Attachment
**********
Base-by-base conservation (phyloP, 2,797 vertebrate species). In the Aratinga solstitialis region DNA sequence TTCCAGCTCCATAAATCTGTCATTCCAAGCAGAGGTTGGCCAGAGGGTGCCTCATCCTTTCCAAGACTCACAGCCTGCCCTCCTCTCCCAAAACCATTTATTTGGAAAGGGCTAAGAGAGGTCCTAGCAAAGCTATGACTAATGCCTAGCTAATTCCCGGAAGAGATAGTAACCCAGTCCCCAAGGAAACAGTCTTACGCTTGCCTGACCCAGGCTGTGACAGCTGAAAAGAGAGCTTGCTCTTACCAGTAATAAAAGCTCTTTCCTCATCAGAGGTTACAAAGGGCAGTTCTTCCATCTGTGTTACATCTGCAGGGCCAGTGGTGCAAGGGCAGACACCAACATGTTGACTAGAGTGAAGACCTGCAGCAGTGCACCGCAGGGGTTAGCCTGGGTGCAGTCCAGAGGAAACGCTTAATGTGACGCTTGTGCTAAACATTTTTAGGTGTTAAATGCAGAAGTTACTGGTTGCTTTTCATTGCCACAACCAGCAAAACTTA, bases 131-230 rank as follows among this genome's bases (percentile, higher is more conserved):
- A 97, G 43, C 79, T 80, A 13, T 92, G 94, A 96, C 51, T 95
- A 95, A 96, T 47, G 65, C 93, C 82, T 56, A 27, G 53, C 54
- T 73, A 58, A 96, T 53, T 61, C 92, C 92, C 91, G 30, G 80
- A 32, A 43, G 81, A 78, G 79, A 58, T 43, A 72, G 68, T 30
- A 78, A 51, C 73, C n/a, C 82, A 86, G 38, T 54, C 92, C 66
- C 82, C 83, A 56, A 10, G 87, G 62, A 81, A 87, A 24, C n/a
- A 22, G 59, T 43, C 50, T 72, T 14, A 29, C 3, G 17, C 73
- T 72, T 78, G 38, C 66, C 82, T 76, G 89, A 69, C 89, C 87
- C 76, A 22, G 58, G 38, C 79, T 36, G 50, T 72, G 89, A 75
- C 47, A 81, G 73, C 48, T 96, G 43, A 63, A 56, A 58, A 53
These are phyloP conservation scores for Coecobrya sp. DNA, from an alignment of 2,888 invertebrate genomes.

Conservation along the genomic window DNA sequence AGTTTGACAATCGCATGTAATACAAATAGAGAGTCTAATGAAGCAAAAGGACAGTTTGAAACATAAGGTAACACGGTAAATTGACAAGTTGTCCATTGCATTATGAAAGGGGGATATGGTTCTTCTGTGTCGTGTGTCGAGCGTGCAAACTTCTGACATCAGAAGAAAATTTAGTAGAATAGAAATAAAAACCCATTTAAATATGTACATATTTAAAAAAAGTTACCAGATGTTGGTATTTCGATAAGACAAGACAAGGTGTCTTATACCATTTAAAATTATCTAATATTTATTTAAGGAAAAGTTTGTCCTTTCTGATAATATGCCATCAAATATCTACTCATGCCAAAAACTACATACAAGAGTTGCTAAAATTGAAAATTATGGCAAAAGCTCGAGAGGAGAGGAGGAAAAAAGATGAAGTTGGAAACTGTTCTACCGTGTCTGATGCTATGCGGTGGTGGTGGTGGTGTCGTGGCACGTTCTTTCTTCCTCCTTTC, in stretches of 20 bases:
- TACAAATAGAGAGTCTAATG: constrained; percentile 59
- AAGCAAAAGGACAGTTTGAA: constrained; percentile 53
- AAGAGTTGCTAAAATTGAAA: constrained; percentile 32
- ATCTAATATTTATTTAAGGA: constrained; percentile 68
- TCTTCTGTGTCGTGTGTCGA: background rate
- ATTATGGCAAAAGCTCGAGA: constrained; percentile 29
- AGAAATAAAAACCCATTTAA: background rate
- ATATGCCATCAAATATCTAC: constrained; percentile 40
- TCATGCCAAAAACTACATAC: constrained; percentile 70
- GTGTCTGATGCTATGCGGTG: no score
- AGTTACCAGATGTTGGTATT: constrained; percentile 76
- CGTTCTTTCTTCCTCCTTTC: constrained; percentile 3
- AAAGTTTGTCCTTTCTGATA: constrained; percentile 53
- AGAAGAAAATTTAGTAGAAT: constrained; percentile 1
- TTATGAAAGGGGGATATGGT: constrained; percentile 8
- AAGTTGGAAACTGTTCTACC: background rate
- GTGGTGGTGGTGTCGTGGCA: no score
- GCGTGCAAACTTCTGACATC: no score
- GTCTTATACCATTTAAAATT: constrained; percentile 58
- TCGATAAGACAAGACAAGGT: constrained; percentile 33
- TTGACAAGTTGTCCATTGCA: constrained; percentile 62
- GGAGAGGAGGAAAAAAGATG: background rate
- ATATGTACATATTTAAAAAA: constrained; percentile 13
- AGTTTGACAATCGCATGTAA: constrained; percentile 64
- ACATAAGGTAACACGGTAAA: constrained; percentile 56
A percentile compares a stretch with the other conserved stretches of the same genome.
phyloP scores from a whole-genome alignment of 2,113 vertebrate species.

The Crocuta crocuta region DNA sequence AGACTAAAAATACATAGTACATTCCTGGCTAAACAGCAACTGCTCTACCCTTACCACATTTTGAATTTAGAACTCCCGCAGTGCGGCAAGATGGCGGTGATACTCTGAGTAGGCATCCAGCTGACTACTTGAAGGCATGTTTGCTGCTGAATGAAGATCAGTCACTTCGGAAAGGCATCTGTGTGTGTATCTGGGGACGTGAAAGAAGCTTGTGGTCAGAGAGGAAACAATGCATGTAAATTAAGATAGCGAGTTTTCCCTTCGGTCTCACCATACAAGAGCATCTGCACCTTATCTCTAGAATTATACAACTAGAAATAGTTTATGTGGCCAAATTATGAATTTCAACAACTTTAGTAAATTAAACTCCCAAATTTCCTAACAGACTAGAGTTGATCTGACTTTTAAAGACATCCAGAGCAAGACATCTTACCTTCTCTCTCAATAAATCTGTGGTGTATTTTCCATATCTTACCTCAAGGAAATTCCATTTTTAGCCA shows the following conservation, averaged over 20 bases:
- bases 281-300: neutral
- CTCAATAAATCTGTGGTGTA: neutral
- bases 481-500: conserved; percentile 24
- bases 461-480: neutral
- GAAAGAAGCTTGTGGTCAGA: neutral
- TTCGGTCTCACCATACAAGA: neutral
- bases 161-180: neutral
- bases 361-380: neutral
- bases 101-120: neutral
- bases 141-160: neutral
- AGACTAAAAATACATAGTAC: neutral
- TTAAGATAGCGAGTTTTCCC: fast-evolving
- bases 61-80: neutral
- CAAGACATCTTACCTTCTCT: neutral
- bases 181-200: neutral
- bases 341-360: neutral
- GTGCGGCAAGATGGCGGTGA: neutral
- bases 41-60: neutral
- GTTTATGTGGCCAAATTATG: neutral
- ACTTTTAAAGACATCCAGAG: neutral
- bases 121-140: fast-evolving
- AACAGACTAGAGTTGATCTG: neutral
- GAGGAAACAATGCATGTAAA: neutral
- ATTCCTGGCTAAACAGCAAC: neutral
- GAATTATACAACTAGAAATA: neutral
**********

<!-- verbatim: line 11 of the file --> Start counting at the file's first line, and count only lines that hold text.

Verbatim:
- C 47, A 81, G 73, C 48, T 96, G 43, A 63, A 56, A 58, A 53